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The Green Blackboard April 27, 2010

Posted by Maxyne Baker in : Check it out , trackback

beyond the cavemanObsessed admittedly, I returned to the AGO to take a photo of the piece that has stayed in my mind since our visit. Of course, I didn’t think I was responding to this assignment,  hence I had no camera, and made no notes friday before last.
I refer to the green chalkboard on the 4th floor. It  was a preservation  of  the lecture notes from a visiting artist at NASCAD. NASCAD had the vision to cover it and call it art. Without notes I hesitate to say it was made in the 80’s.  I found it interesting that it reflected the format and purpose of our Chaortic Collaboratorium. Beyond this, the content  brought to mind cave drawings, or battle strategy  plans  in particular.
I have recently been reading a wonderful book about Asian Art titled ” The Unknown Craftsman” written by Soetsu Yanagi. In this book of essays Yanagi expands on the simple happiness in “doing” without seeking perfection and expands on how some of the finest Asian Art was made in this manner. One story in particular stands out as he describes how Korean children , illiterate, would be employed in the making of tea cups. Although they couldn’t even read the characters on the cups they where painting these cups are esteemed as some of the best examples of Asian art simply because of the children’s purity within the simple act of “doing”.

The green chalkboard was covered with a combination of words, gestures and shapes used to communicate, hurried and efficient, implying movement, hierarchy, concepts. Perhaps not unlike an ancient cave or cliff drawing, our simple drawings made with sticks in the sand, similar in that they are all  a diagram/storyboard,  and like the tea cups mentioned above, the maker was passionately distracted by the auditory accompaniment of their own voice, therefore using simple imperfect marks and gestures. The strategies of a hunt, or the plan of a village have been eternally defined and explored in the same way since time began. Still used essentially  in the way we design today. And that is really, exciting. Technology and time have brought us many more tools to use as well , and they are greatly appreciated, yet this simple mark making  seems to be part of our fundamental, eternal needs as humans.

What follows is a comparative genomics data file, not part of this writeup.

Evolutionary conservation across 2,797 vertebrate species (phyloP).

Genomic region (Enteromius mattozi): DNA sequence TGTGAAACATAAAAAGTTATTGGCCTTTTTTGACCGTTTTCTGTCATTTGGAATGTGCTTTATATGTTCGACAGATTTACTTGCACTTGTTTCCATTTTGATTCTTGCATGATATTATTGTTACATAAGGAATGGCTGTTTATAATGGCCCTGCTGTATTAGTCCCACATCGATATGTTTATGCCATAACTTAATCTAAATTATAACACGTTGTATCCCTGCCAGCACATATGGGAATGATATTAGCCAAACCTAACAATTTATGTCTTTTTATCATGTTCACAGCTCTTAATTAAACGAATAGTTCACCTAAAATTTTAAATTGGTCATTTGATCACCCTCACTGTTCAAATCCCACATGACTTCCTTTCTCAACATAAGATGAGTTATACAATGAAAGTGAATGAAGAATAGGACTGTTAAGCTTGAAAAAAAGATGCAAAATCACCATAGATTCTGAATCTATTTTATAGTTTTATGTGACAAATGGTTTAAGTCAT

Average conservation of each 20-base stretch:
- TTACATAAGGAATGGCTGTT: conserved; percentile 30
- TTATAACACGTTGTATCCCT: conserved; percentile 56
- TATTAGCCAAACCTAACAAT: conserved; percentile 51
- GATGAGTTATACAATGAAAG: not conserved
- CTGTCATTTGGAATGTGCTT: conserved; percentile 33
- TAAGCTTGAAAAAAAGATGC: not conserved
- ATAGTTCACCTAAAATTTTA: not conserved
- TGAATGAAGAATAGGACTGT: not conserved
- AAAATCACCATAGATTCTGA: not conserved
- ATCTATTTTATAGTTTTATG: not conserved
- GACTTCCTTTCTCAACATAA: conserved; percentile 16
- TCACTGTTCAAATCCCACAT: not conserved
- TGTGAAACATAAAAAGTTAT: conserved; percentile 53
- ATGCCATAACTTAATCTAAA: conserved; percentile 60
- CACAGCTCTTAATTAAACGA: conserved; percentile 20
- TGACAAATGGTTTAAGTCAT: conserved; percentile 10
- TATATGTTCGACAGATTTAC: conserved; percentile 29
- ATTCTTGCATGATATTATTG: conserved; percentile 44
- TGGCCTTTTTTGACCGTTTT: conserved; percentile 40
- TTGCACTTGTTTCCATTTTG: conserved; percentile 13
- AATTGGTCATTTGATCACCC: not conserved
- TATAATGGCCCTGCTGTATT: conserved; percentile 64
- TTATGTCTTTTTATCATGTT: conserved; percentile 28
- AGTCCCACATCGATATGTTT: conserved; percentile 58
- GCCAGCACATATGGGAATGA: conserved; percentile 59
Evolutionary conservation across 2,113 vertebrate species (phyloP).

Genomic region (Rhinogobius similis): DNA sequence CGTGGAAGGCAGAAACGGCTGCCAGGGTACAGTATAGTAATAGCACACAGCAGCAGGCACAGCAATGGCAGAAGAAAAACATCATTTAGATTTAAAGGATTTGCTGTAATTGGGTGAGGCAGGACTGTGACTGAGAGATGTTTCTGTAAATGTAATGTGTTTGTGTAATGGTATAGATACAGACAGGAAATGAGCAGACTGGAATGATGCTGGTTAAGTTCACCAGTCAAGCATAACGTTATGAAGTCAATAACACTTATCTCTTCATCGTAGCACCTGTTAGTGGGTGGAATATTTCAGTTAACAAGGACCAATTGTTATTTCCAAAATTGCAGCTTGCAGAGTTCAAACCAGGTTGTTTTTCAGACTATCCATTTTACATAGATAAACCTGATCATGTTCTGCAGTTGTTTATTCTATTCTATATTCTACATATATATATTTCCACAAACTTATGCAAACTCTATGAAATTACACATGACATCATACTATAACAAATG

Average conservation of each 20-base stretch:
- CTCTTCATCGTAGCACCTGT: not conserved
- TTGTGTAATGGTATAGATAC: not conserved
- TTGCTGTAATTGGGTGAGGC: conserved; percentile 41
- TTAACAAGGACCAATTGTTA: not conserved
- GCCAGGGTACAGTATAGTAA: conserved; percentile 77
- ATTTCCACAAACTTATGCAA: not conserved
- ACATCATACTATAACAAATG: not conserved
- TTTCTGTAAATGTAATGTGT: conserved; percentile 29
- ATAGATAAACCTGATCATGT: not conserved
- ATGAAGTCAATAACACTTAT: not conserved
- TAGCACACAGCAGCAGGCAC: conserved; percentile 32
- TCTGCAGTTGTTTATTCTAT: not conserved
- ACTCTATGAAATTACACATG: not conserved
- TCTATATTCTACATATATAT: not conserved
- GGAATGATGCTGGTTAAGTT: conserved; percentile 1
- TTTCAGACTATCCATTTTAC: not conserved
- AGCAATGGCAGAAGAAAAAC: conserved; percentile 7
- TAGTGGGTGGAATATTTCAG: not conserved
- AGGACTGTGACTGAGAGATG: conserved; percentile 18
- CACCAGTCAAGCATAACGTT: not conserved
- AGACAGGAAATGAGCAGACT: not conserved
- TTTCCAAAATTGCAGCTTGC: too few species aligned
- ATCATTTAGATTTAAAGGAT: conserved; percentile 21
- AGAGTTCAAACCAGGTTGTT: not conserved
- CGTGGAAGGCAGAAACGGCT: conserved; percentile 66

Consciously, un-consciously I could look at cryptic ambiguous images such as these forever. The Chalkboards mysterious nature me has completely sucked in .  What was said in that lecture.? Again admittedly obsessed, reflectively processing.
Observing this piece and it’s initially unconscious act of mark making by the lecturer, followed by a very self conscious elaboration by the good folks at NASCAD does make it conceptual art. Yet I can’t think of another piece in the gallery that began with the unconcious act of mark making as the chalkboard did . Mark making used to expand the art of communication.

I think I prefer in some ways not knowing the name of the person who initially made the marks on that chalkboard at NASCAD. It seems fitting that the “Unknown Craftsman” helped me see the beauty in a contemporary Western piece of art, a simple green chalkboard that I will personally always refer to as  “The Unknown Designer”.


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